Ocean surface stress, the turbulent transport of momentum, is largely derived from wind through a drag coefficient. In tropical cyclones (TCs), scatterometers have difficulty measuring strong wind and there is large uncertainty in the drag coefficient. This study postulates that the microwave backscatter from ocean surface roughness, which is in equilibrium with local stress, does not distinguish between weather systems. The reduced sensitivity of scatterometer wind retrieval algorithms under the strong wind is an air–sea interaction problem that is caused by a change in the behavior of the drag coefficient rather than a sensor problem. Under this assumption, a stress retrieval algorithm developed over a moderate wind range is applied to retrieve stress under the strong winds of TCs. Over a moderate wind range, the abundant wind measurements and the more established drag coefficient value allow for sufficient stress data to be computed from wind to develop a stress retrieval algorithm for the scatterometer. Using 0.9 million coincident stress and wind pairs, the study shows that the drag coefficient decreases with wind speed at a much steeper rate than previously revealed, for wind speeds over 25 m s−1. The result implies that the ocean applies less drag to inhibit TC intensification, and that TCs cause less ocean mixing and surface cooling than previous studies indicated.

Full access
W. Timothy Liu and W. G. Large

Abstract

The values of sea surface stress determined with the dissipation method and those determined with a surface-layer model from observations on F.S. Meteor during the Joint Air-Sea Interaction (JASIN) Experiment are compared with the backscatter coefficients measured by the scatterometer SASS on the satellite Seasat. This study demonstrates that SASS can be used to determine surface stress directly as well as wind speed. The quality of the surface observations used in the calibration of the retrieval algorithms, however, is important. This sample of measurements disagrees with the predictions by the existing wind retrieval algorithm under non-neutral conditions and the discrepancies depend on atmospheric stability.

Full access
W. Timothy Liu and Pearn P. Niiler

Abstract

A simple statistical technique is described to determine monthly mean marine surface-layer humidity, which is essential in the specification of surface latent heat flux, from total water vapor in the atmospheric column measured by space-borne sensors. Good correlation between the two quantities was found in examining the humidity sounding from radiosonde reports of mid-ocean island stations and weather ships. The relation agrees with that obtained from satellite (Seasat) data and ship reports averaged over 2° areas and a 92-day period in the North Atlantic and in the tropical Pacific. The results demonstrate that, by using a local regression in the tropical Pacific, total water vapor can be used to determine monthly mean surface layer humidity to an accuracy of 0.4 g kg−1. With a global regression, determination to an accuracy of 0.8 g kg−1 is possible. These accuracies correspond to approximately 10 and 20 W m−2 in the determination of latent heat flux with the bulk parameterization method, provided that other required parameters are known.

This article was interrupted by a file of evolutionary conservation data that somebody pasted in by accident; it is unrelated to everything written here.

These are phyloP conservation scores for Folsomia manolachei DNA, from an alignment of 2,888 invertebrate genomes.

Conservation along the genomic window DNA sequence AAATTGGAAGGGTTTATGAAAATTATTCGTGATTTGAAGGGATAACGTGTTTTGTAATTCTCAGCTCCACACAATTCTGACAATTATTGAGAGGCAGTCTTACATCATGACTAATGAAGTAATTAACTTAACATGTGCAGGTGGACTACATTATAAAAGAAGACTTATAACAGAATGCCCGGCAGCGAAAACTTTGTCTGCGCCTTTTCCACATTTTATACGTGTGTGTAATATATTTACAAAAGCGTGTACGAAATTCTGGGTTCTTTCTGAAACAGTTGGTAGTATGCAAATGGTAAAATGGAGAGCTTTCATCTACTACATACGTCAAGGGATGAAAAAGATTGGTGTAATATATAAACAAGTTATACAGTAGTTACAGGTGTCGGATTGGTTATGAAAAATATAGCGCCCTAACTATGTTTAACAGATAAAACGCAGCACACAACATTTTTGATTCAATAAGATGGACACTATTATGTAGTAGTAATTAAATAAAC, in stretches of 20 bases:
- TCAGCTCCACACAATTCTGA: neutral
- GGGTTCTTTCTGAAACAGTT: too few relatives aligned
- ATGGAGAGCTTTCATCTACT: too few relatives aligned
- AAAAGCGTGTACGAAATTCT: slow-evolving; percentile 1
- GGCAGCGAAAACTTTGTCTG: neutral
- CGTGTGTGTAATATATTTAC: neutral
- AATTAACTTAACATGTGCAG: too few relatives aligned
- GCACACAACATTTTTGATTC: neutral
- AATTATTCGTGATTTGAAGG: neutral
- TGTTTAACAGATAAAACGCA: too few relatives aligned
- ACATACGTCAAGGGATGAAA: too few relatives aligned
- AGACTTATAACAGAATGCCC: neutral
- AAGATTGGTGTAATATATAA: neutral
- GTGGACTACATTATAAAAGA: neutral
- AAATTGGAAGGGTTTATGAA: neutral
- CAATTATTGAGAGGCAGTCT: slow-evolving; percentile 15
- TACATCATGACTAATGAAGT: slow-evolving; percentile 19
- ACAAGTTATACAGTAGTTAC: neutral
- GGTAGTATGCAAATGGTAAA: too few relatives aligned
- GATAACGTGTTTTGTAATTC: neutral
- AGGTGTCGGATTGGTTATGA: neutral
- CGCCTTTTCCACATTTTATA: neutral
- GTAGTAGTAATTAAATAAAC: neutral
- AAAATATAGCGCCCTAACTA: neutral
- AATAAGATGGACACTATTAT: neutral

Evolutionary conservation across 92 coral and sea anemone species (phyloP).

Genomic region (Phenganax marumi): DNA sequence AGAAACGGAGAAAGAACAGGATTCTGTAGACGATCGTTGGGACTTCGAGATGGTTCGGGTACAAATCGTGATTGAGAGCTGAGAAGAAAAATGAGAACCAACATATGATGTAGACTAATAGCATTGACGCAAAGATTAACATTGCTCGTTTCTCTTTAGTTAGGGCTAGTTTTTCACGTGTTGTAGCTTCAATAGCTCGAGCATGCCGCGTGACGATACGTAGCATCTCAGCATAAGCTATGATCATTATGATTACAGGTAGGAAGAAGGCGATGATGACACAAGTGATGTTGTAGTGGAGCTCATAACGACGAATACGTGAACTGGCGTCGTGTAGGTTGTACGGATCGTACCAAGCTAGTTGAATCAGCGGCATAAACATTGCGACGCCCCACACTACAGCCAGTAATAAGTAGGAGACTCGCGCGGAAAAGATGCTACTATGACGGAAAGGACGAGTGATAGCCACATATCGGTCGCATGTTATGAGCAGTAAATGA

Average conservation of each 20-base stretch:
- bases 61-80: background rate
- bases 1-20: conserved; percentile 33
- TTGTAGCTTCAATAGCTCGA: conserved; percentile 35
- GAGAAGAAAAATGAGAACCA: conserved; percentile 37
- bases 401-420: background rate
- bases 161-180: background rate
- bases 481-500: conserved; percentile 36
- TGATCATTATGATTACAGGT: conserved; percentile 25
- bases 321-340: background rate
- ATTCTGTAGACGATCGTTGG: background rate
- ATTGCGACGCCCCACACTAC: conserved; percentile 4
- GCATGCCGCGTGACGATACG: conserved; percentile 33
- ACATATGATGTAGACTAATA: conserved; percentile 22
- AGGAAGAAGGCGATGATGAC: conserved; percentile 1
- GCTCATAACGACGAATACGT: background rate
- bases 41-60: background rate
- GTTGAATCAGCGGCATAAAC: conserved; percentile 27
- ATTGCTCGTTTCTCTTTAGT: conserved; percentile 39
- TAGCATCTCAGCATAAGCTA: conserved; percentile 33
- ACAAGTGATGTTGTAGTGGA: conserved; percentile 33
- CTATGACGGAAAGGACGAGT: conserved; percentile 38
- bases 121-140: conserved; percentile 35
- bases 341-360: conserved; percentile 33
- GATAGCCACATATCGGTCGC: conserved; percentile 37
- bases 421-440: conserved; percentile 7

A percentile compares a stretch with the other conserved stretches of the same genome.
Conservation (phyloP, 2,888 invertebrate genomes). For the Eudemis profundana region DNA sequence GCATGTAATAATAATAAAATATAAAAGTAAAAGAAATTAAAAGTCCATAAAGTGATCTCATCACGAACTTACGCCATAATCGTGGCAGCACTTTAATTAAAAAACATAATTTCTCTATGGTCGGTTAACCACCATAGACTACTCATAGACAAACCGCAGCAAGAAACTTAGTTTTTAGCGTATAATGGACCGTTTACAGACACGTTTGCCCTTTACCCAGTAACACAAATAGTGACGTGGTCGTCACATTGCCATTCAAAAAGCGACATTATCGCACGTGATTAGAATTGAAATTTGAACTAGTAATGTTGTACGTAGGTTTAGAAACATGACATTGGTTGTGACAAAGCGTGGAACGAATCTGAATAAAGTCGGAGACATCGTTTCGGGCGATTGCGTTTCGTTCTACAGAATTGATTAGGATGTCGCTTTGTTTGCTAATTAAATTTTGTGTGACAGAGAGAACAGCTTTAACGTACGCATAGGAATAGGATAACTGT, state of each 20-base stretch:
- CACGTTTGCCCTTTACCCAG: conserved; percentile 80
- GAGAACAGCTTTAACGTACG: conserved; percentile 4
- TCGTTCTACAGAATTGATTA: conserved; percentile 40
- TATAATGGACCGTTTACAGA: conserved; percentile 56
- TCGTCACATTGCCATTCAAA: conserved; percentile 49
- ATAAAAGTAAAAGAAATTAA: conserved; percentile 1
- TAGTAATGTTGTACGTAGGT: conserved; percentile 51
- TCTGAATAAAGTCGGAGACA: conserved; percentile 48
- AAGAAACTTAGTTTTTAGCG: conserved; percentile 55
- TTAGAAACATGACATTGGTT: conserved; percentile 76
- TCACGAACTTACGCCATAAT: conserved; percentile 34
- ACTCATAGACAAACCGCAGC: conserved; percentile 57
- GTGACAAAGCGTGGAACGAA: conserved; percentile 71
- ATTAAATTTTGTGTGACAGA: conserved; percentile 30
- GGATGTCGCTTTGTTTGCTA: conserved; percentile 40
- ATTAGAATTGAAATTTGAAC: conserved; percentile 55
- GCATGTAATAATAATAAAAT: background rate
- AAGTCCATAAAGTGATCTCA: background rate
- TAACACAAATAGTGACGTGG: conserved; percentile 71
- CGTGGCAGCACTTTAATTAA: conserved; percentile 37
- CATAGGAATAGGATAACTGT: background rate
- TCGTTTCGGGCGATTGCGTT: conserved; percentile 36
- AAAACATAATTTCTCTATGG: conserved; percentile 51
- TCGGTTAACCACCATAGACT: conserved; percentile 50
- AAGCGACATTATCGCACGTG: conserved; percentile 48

Full access
Yi-Hui Wang and W. Timothy Liu

Abstract

This study investigates the regional atmospheric response to the Kuroshio Extension (KE) using a combination of multiple satellite observations and reanalysis data from boreal winter over a period of at least a decade. The goal is to understand the relationship between KE variations and atmospheric responses at low frequencies. A climate index is used to measure the interannual to decadal KE variability, which leaves remarkable imprints on the mesoscale sea surface temperature (SST). Clear spatial coherence between the SST signals and frontal-scale atmospheric variables, including surface wind convergence, vertical velocity, precipitation, and clouds, is identified by linear regression analysis. Consistent with previous studies, the penetrating effect of the KE variability on the free atmosphere is found. The westward tilt of the atmospheric response above the KE near 500 hPa is revealed. The difference in the associations of frontal-scale air temperature and geopotential height with the KE variability between the satellite observations and the reanalysis data suggests an imperfect interpretation of frontal-scale oceanic forcing on the overlying atmosphere in the reanalysis assimilation system.

Full access
R. A. Brown and W. Timothy Liu

Abstract

An operational planetary boundary layer model (Brown, 1974,1978, 1981) for determining surface winds and stress from free-stream flow has been modified for the marine layer by including surface roughness feedback, variable humidity and interfacial layer effects. The surface winds determined from synoptic-scale pressure and temperature fields are compared to surface measurements in GOASEX and JASIN.

Full access
W. Timothy Liu, Kristina B. Katsaros, and Joost A. Businger

Abstract

Abstract not available.

Full access